Besides these the following drugs are considered: Butyl-Chloral Hydrate Chloralamide, Chloretone, Chloralose, Amylene Hydrate, Sulphonal, Trional and Urethane; none of which are official.

I. Chloral. Chlora Hydrate

Chloral

C2Hc13o+H2O=164.97. Synonym. - Chlora Hydrate.

Source

Absolute Alcohol is saturated with dry Chlorine; Aldehyde and Hydrochloric Acid are first formed. C2H5OH+Cl2=C2H4O+2HCl. By the continued action of the Chlorine Gas 3 atoms of Hydrogen are abstracted from the Aldehyde and replaced by 3 atoms of Chlorine, producing Chloral. C2H4O+3Cl=C2HCl3O+3HCl. It is purified by Sulphuric Acid, and afterwards by Lime.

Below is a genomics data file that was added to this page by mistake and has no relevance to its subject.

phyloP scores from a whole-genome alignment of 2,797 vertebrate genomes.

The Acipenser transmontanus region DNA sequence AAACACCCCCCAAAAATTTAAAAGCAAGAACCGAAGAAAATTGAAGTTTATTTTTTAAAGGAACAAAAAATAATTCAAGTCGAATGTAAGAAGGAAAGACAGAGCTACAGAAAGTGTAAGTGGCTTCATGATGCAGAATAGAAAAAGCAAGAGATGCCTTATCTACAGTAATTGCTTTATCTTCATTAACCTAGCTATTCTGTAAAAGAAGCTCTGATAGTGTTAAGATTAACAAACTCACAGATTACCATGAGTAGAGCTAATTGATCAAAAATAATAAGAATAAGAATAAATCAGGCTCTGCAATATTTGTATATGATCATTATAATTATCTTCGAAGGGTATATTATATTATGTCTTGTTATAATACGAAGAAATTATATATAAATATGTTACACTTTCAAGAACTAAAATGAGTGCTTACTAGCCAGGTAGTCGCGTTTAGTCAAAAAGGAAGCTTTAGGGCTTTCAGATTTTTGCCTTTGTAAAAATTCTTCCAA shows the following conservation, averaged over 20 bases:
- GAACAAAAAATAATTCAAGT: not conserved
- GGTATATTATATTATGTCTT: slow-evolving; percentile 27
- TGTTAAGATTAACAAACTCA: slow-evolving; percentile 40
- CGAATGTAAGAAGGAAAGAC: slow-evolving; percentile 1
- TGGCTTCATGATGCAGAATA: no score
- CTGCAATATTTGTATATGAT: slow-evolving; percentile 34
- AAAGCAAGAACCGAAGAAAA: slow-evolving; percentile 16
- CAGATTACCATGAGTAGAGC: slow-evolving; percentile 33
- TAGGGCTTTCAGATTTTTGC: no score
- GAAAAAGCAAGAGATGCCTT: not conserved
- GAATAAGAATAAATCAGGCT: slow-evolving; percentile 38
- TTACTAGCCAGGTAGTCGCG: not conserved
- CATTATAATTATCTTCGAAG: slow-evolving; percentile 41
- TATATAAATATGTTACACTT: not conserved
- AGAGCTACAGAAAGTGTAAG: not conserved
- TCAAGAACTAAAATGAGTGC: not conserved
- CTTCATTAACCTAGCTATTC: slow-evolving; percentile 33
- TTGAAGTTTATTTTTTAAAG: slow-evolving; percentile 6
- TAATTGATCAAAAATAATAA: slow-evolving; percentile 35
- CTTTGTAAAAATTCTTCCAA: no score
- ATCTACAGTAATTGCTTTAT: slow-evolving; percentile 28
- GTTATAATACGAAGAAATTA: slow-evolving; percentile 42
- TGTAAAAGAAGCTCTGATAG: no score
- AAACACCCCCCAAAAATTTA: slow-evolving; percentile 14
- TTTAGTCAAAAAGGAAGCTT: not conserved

Characters

Separate, rhomboidal, colorless and transparent crystals, having an aromatic, penetrating and slightly acid odor, and a bitterish, caustic taste. Easily melted by gentle heat. Solubility. - Freely in water, Alcohol and Ether. Forms a liquid when rubbed up with an equal weight of camphor.

Incompatibles

All alkalies decompose it.

Impurities

Hydrochloric Acid and oily impurities.

Dose, 5 to 20 gr.; .30 to 1.20 gm.

The U. S. P. is in error in naming the crystalline product, as above described, chloral; it is actually chloral hydrate, for the molecule of water is necessary for crystallization. Chloral really is an oily liquid. Whenever chloral is mentioned in this book, chloral hydrate is intended.